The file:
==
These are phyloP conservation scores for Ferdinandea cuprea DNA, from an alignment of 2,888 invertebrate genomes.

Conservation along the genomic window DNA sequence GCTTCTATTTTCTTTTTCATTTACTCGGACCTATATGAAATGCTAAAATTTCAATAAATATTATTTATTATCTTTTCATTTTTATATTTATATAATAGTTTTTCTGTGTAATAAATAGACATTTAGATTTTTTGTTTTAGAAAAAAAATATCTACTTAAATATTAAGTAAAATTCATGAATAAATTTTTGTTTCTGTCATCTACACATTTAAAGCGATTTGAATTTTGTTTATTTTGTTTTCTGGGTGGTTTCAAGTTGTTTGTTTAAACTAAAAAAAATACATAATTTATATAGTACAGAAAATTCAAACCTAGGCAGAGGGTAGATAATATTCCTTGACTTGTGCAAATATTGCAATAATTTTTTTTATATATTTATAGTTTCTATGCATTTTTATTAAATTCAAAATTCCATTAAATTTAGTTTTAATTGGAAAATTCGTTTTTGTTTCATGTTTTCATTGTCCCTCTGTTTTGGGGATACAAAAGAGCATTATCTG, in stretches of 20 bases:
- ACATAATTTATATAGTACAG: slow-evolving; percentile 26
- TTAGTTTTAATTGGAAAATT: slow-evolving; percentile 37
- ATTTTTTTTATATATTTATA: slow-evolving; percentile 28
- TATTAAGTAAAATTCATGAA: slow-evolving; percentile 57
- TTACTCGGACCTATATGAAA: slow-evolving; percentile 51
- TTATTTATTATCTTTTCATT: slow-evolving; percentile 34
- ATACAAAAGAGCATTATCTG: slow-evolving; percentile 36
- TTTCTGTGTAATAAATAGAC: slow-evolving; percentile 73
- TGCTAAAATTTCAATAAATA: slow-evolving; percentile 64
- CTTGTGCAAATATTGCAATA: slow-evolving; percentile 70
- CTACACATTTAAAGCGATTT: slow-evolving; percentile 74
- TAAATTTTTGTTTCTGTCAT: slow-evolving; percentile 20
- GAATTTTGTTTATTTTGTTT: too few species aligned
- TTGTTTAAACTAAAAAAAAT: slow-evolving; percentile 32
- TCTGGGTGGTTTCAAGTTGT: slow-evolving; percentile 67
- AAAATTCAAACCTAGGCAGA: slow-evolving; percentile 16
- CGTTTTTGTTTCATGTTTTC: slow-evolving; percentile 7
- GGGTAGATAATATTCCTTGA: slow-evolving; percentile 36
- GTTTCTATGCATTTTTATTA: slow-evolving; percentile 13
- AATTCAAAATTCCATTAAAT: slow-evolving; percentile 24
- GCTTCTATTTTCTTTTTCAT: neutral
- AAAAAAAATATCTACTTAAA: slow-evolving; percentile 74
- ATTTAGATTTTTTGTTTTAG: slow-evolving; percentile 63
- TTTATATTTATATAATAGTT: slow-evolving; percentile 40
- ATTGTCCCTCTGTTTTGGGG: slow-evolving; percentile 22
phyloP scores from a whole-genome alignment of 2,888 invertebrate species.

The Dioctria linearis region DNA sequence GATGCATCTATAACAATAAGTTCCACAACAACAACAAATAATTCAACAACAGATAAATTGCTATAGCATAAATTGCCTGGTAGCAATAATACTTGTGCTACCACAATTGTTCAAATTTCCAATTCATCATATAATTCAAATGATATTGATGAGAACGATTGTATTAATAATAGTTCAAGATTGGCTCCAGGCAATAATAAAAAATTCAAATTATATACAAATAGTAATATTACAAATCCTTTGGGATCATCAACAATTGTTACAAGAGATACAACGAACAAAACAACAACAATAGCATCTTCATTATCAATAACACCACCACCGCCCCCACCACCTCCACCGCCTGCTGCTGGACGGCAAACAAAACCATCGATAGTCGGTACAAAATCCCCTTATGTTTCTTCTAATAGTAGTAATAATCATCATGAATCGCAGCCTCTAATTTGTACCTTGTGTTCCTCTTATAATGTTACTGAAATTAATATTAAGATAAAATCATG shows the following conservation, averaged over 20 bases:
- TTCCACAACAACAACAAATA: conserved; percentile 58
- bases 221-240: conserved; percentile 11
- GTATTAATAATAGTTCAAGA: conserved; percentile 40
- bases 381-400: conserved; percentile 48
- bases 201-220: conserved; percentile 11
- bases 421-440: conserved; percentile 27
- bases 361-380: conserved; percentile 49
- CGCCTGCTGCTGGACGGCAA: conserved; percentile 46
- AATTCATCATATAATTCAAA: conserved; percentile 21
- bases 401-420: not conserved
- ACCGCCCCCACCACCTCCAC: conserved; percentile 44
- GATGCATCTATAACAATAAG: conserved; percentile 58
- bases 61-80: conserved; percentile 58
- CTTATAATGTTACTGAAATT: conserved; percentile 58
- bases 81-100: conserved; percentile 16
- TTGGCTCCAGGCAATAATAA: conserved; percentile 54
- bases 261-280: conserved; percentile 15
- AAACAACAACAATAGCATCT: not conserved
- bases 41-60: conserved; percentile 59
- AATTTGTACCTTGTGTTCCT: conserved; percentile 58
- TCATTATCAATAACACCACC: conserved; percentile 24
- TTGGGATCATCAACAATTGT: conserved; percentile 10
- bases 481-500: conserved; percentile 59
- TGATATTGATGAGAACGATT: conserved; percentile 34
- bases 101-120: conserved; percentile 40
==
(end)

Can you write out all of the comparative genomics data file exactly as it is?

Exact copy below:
These are phyloP conservation scores for Ferdinandea cuprea DNA, from an alignment of 2,888 invertebrate genomes.

Conservation along the genomic window DNA sequence GCTTCTATTTTCTTTTTCATTTACTCGGACCTATATGAAATGCTAAAATTTCAATAAATATTATTTATTATCTTTTCATTTTTATATTTATATAATAGTTTTTCTGTGTAATAAATAGACATTTAGATTTTTTGTTTTAGAAAAAAAATATCTACTTAAATATTAAGTAAAATTCATGAATAAATTTTTGTTTCTGTCATCTACACATTTAAAGCGATTTGAATTTTGTTTATTTTGTTTTCTGGGTGGTTTCAAGTTGTTTGTTTAAACTAAAAAAAATACATAATTTATATAGTACAGAAAATTCAAACCTAGGCAGAGGGTAGATAATATTCCTTGACTTGTGCAAATATTGCAATAATTTTTTTTATATATTTATAGTTTCTATGCATTTTTATTAAATTCAAAATTCCATTAAATTTAGTTTTAATTGGAAAATTCGTTTTTGTTTCATGTTTTCATTGTCCCTCTGTTTTGGGGATACAAAAGAGCATTATCTG, in stretches of 20 bases:
- ACATAATTTATATAGTACAG: slow-evolving; percentile 26
- TTAGTTTTAATTGGAAAATT: slow-evolving; percentile 37
- ATTTTTTTTATATATTTATA: slow-evolving; percentile 28
- TATTAAGTAAAATTCATGAA: slow-evolving; percentile 57
- TTACTCGGACCTATATGAAA: slow-evolving; percentile 51
- TTATTTATTATCTTTTCATT: slow-evolving; percentile 34
- ATACAAAAGAGCATTATCTG: slow-evolving; percentile 36
- TTTCTGTGTAATAAATAGAC: slow-evolving; percentile 73
- TGCTAAAATTTCAATAAATA: slow-evolving; percentile 64
- CTTGTGCAAATATTGCAATA: slow-evolving; percentile 70
- CTACACATTTAAAGCGATTT: slow-evolving; percentile 74
- TAAATTTTTGTTTCTGTCAT: slow-evolving; percentile 20
- GAATTTTGTTTATTTTGTTT: too few species aligned
- TTGTTTAAACTAAAAAAAAT: slow-evolving; percentile 32
- TCTGGGTGGTTTCAAGTTGT: slow-evolving; percentile 67
- AAAATTCAAACCTAGGCAGA: slow-evolving; percentile 16
- CGTTTTTGTTTCATGTTTTC: slow-evolving; percentile 7
- GGGTAGATAATATTCCTTGA: slow-evolving; percentile 36
- GTTTCTATGCATTTTTATTA: slow-evolving; percentile 13
- AATTCAAAATTCCATTAAAT: slow-evolving; percentile 24
- GCTTCTATTTTCTTTTTCAT: neutral
- AAAAAAAATATCTACTTAAA: slow-evolving; percentile 74
- ATTTAGATTTTTTGTTTTAG: slow-evolving; percentile 63
- TTTATATTTATATAATAGTT: slow-evolving; percentile 40
- ATTGTCCCTCTGTTTTGGGG: slow-evolving; percentile 22
phyloP scores from a whole-genome alignment of 2,888 invertebrate species.

The Dioctria linearis region DNA sequence GATGCATCTATAACAATAAGTTCCACAACAACAACAAATAATTCAACAACAGATAAATTGCTATAGCATAAATTGCCTGGTAGCAATAATACTTGTGCTACCACAATTGTTCAAATTTCCAATTCATCATATAATTCAAATGATATTGATGAGAACGATTGTATTAATAATAGTTCAAGATTGGCTCCAGGCAATAATAAAAAATTCAAATTATATACAAATAGTAATATTACAAATCCTTTGGGATCATCAACAATTGTTACAAGAGATACAACGAACAAAACAACAACAATAGCATCTTCATTATCAATAACACCACCACCGCCCCCACCACCTCCACCGCCTGCTGCTGGACGGCAAACAAAACCATCGATAGTCGGTACAAAATCCCCTTATGTTTCTTCTAATAGTAGTAATAATCATCATGAATCGCAGCCTCTAATTTGTACCTTGTGTTCCTCTTATAATGTTACTGAAATTAATATTAAGATAAAATCATG shows the following conservation, averaged over 20 bases:
- TTCCACAACAACAACAAATA: conserved; percentile 58
- bases 221-240: conserved; percentile 11
- GTATTAATAATAGTTCAAGA: conserved; percentile 40
- bases 381-400: conserved; percentile 48
- bases 201-220: conserved; percentile 11
- bases 421-440: conserved; percentile 27
- bases 361-380: conserved; percentile 49
- CGCCTGCTGCTGGACGGCAA: conserved; percentile 46
- AATTCATCATATAATTCAAA: conserved; percentile 21
- bases 401-420: not conserved
- ACCGCCCCCACCACCTCCAC: conserved; percentile 44
- GATGCATCTATAACAATAAG: conserved; percentile 58
- bases 61-80: conserved; percentile 58
- CTTATAATGTTACTGAAATT: conserved; percentile 58
- bases 81-100: conserved; percentile 16
- TTGGCTCCAGGCAATAATAA: conserved; percentile 54
- bases 261-280: conserved; percentile 15
- AAACAACAACAATAGCATCT: not conserved
- bases 41-60: conserved; percentile 59
- AATTTGTACCTTGTGTTCCT: conserved; percentile 58
- TCATTATCAATAACACCACC: conserved; percentile 24
- TTGGGATCATCAACAATTGT: conserved; percentile 10
- bases 481-500: conserved; percentile 59
- TGATATTGATGAGAACGATT: conserved; percentile 34
- bases 101-120: conserved; percentile 40